How to Live?
— Written for "Art as Urban Strategy.
Beyond Leidsche Rijn".
Book design by Felix Janssens/TCHM
The central assignment in the competition inviting designs for a ‘VIP home for Leidsche Rijn’ left nothing to the imagination: design a landmark for Leidsche Rijn, ‘a house that gives the site a certain weight, a house with some special significance, or a house for an unusual person.' An example that comes to mind is the Rietveld-Schröder House in Utrecht, which has been designated a UNESCO monument because its inhabitant gave Rietveld the opportunity to make this house into a radical statement about housing and living together...
For the entire text, please download the Pdf below
— See also
|2006||Transformation House I & II|
|2005||Twee Projecties/Two Projections|
— DownloadsHow to Live? (pdf)
— Although the Rietveld-Schröder House is an excellent example of the combination of ideals, architecture and personal circumstances, the analogy with a future architectural place of pilgrimage on the outskirts of Utrecht is flawed in several respects. But that did not stop me from revisiting the Rietveld-Schröder House for the first time in many years and listening to what the guide had to say. The guide, who was not entirely coincidentally my own father, turned out to have just decided to stop showing visitors round the house (...)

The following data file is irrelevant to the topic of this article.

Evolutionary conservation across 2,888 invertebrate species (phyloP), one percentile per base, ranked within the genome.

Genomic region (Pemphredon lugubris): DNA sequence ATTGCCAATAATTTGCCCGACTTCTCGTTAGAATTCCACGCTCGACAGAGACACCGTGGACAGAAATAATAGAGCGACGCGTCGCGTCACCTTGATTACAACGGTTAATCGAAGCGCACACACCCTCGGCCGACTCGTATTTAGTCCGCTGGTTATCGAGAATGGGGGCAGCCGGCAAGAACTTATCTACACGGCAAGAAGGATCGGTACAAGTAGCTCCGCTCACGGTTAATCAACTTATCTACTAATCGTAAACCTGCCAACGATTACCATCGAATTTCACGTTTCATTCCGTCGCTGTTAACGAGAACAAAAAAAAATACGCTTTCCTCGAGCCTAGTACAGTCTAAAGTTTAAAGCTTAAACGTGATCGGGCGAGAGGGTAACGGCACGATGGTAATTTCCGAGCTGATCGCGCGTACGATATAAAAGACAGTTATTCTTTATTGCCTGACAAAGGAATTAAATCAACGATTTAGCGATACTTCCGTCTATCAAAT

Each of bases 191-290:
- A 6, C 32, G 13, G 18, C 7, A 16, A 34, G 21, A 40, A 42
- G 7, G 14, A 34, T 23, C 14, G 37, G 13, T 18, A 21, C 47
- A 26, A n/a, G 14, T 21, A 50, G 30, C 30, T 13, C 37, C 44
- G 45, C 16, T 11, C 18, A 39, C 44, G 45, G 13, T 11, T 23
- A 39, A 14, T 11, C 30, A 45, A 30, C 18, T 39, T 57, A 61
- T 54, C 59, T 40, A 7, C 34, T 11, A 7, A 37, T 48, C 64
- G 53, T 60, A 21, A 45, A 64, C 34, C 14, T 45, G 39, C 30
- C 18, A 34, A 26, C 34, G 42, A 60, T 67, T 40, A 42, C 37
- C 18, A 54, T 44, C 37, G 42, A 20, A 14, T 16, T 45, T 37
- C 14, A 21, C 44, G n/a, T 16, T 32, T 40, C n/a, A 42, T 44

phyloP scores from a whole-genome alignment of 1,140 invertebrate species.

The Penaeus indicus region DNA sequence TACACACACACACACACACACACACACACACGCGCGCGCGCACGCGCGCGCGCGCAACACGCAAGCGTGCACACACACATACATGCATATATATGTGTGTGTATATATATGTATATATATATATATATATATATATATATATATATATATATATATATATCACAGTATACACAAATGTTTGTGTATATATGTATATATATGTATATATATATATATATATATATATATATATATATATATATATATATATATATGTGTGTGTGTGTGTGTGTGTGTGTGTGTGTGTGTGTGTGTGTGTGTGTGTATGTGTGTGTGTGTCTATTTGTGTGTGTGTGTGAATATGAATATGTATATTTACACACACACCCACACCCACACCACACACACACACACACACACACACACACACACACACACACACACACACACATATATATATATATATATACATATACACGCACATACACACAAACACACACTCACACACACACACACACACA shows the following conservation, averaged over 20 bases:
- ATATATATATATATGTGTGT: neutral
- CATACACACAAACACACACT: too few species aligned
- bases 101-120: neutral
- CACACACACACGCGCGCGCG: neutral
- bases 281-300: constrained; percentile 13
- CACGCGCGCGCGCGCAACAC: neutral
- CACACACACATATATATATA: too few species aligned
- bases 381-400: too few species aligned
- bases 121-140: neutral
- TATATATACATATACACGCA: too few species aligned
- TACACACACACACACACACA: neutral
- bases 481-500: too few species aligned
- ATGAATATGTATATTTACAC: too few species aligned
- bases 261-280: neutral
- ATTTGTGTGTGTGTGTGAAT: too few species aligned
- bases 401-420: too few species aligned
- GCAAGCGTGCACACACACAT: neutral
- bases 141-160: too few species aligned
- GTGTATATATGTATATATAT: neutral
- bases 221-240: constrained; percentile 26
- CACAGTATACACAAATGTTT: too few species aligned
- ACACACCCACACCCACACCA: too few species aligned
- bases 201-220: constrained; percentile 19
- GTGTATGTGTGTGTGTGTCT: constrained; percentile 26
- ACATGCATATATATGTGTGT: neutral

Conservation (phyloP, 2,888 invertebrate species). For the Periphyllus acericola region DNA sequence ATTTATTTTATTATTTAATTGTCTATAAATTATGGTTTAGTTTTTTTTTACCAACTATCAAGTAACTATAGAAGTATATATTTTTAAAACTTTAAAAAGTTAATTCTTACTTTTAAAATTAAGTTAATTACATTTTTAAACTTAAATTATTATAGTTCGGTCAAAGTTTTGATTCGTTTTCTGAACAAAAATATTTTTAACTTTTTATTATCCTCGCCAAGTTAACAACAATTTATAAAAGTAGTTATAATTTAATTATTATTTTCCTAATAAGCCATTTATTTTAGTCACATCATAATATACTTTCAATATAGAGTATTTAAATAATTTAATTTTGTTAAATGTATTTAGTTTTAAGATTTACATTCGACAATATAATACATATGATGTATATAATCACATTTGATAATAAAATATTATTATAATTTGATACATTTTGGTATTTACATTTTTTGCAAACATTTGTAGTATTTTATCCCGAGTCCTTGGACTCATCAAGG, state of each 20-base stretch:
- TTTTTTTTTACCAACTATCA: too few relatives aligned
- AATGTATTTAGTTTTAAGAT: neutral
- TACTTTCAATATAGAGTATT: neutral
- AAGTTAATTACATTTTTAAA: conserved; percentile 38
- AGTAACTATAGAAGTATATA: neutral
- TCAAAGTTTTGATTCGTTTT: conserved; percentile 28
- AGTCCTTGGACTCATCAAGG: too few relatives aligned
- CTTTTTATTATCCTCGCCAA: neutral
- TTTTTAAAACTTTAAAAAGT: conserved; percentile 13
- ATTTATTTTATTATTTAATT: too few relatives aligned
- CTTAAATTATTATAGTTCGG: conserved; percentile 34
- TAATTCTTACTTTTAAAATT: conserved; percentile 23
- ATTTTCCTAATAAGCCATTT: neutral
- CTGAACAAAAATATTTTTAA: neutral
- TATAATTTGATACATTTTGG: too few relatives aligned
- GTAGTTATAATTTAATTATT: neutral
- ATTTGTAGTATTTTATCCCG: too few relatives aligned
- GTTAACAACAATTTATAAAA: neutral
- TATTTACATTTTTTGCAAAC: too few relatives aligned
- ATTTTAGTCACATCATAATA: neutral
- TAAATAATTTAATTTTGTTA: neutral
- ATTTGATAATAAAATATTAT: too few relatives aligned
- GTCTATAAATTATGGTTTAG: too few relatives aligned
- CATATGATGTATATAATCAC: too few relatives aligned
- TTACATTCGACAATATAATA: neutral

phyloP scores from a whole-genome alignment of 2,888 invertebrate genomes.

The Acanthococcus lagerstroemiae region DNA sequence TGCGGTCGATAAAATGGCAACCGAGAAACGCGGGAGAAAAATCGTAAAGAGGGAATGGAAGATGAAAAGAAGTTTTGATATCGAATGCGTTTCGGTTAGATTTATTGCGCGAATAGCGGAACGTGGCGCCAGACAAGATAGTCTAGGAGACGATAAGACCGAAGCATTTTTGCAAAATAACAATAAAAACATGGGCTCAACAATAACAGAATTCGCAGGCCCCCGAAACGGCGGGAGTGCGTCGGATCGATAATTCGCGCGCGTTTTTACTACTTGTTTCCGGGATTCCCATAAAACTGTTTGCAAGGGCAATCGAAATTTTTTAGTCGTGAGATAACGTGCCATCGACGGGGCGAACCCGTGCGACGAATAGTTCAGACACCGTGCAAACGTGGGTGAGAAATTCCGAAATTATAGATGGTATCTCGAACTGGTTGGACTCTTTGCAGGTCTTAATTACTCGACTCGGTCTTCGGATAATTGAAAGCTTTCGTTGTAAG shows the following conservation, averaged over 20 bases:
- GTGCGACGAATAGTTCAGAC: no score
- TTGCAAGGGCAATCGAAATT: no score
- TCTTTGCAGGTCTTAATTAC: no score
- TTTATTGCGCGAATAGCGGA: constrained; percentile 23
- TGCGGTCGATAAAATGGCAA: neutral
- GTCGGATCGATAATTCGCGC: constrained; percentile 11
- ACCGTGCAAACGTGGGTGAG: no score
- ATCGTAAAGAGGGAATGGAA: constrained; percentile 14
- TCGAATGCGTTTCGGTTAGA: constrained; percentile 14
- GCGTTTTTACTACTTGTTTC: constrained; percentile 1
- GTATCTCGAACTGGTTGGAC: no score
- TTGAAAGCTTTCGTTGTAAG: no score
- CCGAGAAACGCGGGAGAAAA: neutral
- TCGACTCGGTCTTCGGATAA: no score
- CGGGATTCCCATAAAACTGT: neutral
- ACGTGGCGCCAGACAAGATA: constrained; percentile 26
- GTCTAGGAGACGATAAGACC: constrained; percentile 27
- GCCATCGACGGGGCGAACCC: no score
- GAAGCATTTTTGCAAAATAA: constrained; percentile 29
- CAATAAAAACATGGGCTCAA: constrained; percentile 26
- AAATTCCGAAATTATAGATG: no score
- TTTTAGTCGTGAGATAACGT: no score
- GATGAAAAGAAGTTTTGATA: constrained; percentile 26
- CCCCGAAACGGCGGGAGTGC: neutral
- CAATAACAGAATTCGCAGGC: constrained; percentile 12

— The text also included a letter from me to Gerrit Rietveld, explaining that my father had given up his job as guide in the Rietveld-Schröder House because he had become thoroughly tired of telling the same story again and again in a historical peepshow that had so clearly been designed for people to live and work to the full. Now converted into a museum, the house has become a setting in which ostensibly formal aspects have to be reanimated with anecdotes.
When the tangible results of living ideals are accorded the status of UNESCO monuments, something must surely have gone wrong somewhere. My first premise was that I wanted to develop an idea that would never achieve a definitive state, because the house’s shape would always be related to a moment in the user’s life. The House had to be based on a principle of mutability.